This document explains why the ability to create new L2/L3 chains is exciting, and how the Arbitrum DAO will be involved in the process of creating these new chains moving forward.
Why multiple chains?
An Ethereum multi-chain ecosystem is vital for several reasons:
- Scalability - Multiple chains help overcome scaling bottlenecks by dividing activity into opt-in environments with separate resource management.
- Security models - Different chains can experiment with various security models, allowing for trade-offs. For example: Arbitrum One and Arbitrum Nova are both L2 chains, with Arbitrum Nova giving developers the ability to optimize for lower fees.
- Execution environments - Different chains can experiment with more-or-less restrictive execution environments that allow for trade-offs. For example, although Arbitrum chains are fully EVM compatible, app-specific chains may restrict smart contract functionality to optimize for performance.
Terminology: L2s, L3s, and beyond
In this document, "Layer 2 chain" refers to any Arbitrum chain settling directly onto Ethereum (chains with native bridge contracts on Ethereum Layer 1), while "Layer 3 chain" refers to any Arbitrum chain that settles onto L2s. This definition can be extended into higher layers, e.g. "Layer 4 chain" refers to any chain that settles onto L3s.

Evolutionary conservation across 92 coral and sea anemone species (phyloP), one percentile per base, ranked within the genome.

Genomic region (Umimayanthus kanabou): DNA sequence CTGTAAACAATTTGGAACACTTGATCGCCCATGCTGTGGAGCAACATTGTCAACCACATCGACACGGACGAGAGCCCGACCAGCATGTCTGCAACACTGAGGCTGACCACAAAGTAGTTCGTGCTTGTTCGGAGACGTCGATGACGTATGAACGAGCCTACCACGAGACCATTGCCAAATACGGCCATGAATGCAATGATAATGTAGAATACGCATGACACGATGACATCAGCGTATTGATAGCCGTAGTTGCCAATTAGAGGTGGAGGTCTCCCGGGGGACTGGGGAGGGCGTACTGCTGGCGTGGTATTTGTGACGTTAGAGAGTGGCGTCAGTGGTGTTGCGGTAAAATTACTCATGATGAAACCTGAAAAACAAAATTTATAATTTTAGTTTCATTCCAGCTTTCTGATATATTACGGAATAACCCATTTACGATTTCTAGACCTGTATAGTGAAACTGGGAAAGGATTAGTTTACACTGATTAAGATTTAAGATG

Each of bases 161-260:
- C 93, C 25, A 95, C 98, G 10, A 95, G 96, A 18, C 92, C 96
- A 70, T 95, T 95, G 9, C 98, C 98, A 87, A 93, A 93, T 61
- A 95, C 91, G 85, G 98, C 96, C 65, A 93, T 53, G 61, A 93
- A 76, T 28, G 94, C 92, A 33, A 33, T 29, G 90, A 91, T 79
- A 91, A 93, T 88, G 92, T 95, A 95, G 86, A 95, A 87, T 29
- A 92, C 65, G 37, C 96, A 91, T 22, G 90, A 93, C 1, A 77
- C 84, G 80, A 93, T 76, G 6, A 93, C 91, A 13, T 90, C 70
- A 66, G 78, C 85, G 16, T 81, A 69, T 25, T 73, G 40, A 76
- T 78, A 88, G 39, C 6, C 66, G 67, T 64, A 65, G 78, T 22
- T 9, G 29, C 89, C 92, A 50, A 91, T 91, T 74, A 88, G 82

New Arbitrum chains
Layer 2 (L2) chains: Authorized by Arbitrum DAO
The Arbitrum DAO authorizes the creation of new L2 chains through the constitutional governance proposal mechanism. If a "new L2 chain" proposal passes, a new L2 chain is created. The DAO can authorize L2 chains that are governed by the Arbitrum DAO (these would be subject to The Constitution of the Arbitrum DAO, like One and Nova), and those that are governed by other means.
Layer 3 (L3) chains: No authorization required
Creating new L3s on top of Arbitrum L2s doesn't require authorization or approval. L3s (and L4s, L5s, etc.) can be deployed permissionlessly. This includes L3 chains that run on a customized fork of the Arbitrum Nitro codebase, chains that introduce their own novel governance structures, and so on.
The architecture supporting Arbitrum's chains ensures that the community enjoys control over how the Arbitrum tech stack is used, while still leaving room to foster the open, permissionless innovation expected from a vibrant web3 ecosystem.